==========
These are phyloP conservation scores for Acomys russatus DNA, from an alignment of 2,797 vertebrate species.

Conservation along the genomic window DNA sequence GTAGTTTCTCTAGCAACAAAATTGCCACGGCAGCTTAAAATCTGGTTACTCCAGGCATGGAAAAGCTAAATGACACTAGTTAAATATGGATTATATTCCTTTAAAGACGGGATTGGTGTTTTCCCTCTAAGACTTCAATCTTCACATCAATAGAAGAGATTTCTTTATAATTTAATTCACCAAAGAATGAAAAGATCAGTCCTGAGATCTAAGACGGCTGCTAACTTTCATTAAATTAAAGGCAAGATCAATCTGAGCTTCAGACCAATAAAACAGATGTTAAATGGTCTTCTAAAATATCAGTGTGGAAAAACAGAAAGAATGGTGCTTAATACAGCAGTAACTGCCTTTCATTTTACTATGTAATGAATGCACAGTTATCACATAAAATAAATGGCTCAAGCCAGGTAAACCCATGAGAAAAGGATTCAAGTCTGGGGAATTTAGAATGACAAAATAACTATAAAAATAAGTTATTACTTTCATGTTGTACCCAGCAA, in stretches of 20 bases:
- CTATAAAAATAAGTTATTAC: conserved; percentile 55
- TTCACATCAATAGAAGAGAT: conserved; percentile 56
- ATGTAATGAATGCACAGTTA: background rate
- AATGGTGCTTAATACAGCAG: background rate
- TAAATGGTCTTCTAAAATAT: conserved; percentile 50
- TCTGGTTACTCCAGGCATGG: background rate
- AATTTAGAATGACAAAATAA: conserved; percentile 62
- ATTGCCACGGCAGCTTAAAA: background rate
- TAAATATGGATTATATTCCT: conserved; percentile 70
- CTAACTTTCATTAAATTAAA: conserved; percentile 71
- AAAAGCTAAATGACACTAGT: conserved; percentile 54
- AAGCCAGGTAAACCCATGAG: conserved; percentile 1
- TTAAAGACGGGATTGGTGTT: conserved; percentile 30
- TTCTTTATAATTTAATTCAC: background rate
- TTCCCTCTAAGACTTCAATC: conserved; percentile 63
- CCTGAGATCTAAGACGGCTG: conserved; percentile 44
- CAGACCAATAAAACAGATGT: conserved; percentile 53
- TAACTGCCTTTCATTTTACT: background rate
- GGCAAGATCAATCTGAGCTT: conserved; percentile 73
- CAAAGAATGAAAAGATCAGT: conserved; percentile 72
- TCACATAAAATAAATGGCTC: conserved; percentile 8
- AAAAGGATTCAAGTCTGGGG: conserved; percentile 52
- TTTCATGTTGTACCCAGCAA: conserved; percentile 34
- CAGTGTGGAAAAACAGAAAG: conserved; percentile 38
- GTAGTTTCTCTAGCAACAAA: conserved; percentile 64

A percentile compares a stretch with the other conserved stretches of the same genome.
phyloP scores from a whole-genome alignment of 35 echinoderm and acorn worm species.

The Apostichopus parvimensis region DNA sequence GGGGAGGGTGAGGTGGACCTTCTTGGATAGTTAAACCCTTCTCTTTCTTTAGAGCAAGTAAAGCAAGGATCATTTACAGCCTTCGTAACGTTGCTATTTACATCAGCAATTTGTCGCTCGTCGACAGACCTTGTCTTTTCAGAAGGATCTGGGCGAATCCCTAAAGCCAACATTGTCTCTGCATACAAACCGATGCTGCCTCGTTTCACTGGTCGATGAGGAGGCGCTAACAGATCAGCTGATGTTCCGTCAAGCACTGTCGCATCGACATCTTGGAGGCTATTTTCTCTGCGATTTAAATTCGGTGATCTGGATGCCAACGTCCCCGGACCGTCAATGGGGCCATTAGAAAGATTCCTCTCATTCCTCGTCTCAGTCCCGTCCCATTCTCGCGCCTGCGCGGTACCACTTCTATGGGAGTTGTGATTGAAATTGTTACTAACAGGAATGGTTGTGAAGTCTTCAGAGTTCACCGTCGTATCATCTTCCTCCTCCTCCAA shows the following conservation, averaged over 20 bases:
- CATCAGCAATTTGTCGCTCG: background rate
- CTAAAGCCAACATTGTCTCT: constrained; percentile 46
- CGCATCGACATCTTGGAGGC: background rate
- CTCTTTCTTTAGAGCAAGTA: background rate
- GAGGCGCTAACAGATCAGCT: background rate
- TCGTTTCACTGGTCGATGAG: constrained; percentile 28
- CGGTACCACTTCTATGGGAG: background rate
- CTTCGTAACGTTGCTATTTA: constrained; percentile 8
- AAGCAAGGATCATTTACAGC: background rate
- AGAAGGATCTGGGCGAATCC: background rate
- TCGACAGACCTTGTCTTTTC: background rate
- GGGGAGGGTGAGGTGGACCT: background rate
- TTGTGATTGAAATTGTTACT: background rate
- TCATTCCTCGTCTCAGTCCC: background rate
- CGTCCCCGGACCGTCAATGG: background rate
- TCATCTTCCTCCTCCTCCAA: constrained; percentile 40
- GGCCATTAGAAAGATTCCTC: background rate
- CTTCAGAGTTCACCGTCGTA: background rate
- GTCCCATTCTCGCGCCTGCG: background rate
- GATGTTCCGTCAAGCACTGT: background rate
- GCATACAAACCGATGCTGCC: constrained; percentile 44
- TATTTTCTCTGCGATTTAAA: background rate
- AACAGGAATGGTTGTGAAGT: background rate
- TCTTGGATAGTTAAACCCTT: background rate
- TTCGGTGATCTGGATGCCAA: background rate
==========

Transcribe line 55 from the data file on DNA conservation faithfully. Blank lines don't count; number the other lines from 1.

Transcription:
- TTCGGTGATCTGGATGCCAA: background rate